With the aim of developing new strategies in antiviral therapy and vaccination as well as the investigation of the role of the regulatory HIV-1 proteins p6, Vpr, and Vpu in the pathogenesis of HIV-1, our work has been based upon interdisciplinary cooperation and application of a broad spectrum of methods within the fields of retrovirology, molecular and cell biology, biochemistry, protein structure determination, as well as immunology. The overall research goal is to contribute to the development of novel anti-retroviral strategies by deciphering the structural constraints and molecular mechanisms governing the function of viral proteins and their cellular counterparts.
We are currently working on the following main research topics:
This major project focuses on the role of the HIV-1 p6 protein as part of the Gag precursor in the late processes of virus replication, especially assembly and budding.
Viruses like HIV-1 hijack a cellular system known as the endosomal sorting complex required for transport (ESCRT) in order to promote their release from the cell surface. This cellular machinery is involved in cytokinesis and in the vacuolar protein sorting of endocytosed plasma membrane proteins by regulating the abscission of membrane stalks.
The HIV-1 p6 Gag-protein regulates the final abscission step of nascent virions from the cell membrane by the action of its two late (L)-domains. Although p6 originates from one of the most polymorphic regions of the HIV-1 gag gene, the 52 amino acid peptide binds to at least two cellular budding factors of the ESCRT-complex, Tsg101 (tumor susceptibility gene product 101) and ALIX (ALG-2 interacting protein X), via its highly conserved primary PTAP and secondary YPXnL L-domains, respectively. Moreover, p6 is substrate for phosphorylation, ubiquitination and sumoylation, and mediates the incorporation of the HIV-1 accessory protein Vpr into viral particles. As expected, known functional domains mostly overlap with several conserved residues in p6. We investigated the importance of the highly conserved serine residue at position 40 (S40) which is phosphorylated by the atypical phosphokinase C (aPKC) and was until now not assigned to any known function of p6.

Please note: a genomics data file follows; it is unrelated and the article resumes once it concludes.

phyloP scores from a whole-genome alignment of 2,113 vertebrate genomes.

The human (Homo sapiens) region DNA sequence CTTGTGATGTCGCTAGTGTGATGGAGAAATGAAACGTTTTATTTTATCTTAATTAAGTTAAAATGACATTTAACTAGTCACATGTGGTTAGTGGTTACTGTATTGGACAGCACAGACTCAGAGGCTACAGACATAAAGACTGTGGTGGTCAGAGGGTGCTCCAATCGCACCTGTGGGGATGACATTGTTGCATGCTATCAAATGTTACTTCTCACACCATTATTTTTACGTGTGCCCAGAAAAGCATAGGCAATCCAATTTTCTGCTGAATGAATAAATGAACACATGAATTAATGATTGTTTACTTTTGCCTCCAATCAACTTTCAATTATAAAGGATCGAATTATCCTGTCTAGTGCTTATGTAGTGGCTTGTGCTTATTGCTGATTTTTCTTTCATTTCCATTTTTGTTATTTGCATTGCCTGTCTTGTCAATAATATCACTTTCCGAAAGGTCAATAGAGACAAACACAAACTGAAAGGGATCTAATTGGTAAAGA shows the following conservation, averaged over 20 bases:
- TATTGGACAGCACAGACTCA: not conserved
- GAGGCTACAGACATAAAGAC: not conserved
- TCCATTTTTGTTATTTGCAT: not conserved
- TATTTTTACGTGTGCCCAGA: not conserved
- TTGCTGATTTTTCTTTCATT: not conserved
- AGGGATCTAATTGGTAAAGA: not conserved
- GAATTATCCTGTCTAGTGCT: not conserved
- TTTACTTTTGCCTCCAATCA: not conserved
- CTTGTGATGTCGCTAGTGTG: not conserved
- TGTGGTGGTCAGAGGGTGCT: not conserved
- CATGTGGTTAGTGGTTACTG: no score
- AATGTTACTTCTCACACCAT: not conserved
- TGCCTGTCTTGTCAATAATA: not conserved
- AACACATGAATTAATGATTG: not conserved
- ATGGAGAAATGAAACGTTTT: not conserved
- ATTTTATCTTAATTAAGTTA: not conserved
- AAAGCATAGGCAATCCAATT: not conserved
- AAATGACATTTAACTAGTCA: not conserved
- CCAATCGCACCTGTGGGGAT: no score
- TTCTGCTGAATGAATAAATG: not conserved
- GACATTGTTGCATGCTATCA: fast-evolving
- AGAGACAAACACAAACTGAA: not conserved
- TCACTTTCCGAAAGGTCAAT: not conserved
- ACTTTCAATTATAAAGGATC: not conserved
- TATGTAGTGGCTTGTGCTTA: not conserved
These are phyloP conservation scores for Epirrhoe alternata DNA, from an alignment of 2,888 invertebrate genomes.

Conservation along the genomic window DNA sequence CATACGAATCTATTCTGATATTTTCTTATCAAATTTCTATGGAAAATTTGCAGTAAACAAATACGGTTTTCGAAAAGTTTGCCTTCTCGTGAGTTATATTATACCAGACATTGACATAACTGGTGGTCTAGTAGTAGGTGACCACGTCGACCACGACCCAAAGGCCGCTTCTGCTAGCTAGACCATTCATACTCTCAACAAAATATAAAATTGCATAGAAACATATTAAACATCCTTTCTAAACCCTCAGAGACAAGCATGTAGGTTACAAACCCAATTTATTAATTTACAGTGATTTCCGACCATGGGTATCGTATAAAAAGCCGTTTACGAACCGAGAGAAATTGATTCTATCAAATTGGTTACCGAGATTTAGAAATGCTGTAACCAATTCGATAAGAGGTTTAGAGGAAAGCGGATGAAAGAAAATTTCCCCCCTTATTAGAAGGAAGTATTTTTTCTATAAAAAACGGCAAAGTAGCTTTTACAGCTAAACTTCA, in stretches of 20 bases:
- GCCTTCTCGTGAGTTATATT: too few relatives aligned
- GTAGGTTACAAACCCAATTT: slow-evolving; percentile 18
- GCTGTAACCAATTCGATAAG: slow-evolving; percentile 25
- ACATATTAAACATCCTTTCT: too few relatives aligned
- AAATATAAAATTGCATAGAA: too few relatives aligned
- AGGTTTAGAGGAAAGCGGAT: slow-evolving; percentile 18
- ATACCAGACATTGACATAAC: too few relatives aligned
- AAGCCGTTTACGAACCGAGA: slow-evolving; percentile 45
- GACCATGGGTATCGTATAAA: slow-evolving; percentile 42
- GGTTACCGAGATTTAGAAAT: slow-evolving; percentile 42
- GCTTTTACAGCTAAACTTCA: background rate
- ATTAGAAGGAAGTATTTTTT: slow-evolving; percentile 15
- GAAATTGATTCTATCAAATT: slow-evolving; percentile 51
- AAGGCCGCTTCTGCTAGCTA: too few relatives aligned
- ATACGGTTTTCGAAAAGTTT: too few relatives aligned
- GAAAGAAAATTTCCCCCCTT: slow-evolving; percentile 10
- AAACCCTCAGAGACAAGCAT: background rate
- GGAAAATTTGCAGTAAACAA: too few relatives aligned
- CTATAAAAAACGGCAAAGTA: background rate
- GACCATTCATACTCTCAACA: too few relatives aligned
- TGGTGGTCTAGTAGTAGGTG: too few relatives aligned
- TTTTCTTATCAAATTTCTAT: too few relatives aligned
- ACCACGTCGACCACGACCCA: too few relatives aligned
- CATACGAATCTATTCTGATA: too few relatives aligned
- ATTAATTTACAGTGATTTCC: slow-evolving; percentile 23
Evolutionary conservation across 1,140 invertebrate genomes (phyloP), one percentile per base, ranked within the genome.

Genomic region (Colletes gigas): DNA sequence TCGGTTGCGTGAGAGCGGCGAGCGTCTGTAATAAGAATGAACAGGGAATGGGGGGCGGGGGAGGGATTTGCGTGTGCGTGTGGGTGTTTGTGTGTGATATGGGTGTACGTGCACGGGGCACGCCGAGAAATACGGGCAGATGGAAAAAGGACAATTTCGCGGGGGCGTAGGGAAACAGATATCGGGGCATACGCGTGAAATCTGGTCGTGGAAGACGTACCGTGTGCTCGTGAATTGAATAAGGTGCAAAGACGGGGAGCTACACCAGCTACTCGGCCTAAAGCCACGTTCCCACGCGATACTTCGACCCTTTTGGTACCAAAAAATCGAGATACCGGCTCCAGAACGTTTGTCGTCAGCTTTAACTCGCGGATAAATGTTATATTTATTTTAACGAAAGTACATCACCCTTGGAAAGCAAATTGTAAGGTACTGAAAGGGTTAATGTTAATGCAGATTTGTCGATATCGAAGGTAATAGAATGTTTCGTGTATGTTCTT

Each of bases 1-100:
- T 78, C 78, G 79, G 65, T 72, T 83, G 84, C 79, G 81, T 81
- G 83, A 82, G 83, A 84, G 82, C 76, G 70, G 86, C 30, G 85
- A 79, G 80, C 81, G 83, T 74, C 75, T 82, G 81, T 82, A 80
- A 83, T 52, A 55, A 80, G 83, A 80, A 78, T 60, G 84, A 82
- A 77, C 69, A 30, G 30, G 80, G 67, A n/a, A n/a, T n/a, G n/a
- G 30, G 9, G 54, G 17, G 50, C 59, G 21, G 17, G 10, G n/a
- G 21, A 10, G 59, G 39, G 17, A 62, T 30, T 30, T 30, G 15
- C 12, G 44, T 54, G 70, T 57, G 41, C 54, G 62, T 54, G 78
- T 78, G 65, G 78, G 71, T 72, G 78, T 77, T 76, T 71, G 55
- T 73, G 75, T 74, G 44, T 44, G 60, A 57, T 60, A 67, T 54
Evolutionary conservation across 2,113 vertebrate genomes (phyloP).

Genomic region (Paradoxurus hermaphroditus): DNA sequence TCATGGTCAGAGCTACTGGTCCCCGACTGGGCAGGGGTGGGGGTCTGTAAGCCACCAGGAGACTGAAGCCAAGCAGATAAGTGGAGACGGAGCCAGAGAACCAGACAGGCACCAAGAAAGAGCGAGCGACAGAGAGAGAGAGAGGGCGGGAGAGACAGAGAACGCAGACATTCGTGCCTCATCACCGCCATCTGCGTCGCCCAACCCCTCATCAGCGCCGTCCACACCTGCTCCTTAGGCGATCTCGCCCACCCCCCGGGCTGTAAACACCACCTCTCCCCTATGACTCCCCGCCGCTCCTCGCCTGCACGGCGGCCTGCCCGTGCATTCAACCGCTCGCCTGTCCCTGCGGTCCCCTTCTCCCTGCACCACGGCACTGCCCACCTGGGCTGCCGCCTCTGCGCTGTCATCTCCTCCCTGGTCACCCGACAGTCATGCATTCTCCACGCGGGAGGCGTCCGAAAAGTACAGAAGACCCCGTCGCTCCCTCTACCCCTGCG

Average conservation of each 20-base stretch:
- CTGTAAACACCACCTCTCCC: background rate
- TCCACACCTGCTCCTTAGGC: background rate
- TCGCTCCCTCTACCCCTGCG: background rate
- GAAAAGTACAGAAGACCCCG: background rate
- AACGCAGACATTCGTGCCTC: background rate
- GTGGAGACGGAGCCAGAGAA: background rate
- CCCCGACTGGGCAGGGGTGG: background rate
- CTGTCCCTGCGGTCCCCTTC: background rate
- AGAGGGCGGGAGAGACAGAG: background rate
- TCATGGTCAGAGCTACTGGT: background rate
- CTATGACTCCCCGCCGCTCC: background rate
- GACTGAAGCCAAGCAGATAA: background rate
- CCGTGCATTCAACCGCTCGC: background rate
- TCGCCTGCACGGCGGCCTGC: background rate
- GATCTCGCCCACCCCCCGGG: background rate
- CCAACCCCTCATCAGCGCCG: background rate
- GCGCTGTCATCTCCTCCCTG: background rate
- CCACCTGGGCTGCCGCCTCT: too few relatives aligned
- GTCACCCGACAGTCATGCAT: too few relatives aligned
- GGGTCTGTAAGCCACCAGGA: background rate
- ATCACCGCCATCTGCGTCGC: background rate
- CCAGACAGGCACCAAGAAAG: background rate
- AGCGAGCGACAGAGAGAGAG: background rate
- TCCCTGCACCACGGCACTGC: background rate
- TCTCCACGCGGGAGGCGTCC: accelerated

By performing membrane flotation assays we found that in HIV-1 expressing cells the mutant S40F, but not the conservative mutation of S40 to Asp (S40D) or Asn (S40N), leads to an increased membrane association of Gag. This correlates with an enhanced Gag-ubiquitination which predominantly consists of K48-linked polyubiquitin chains. Consistently, the S40F mutation augments the entry of Gag into the UPS and thus enhances its MHC-I antigen presentation and Gag-mediated T-cell activation. Others could show that the membrane resident ubiquitin E3 ligase Cul7 is able to ubiquitinate Gag. This finding led us to the hypothesis that the S40F mutant might also be ubiquitinated by this or other E3 ligases due to prolonged membrane association.
As an explanation for the enhanced membrane association of Gag, we found by performing high resolution NMR analysis that S40F, together with Tyr-36, induces the formation of a hydrophobic patch within the C-terminal α-helix of p6 which might account for the augmentation in membrane association of Gag.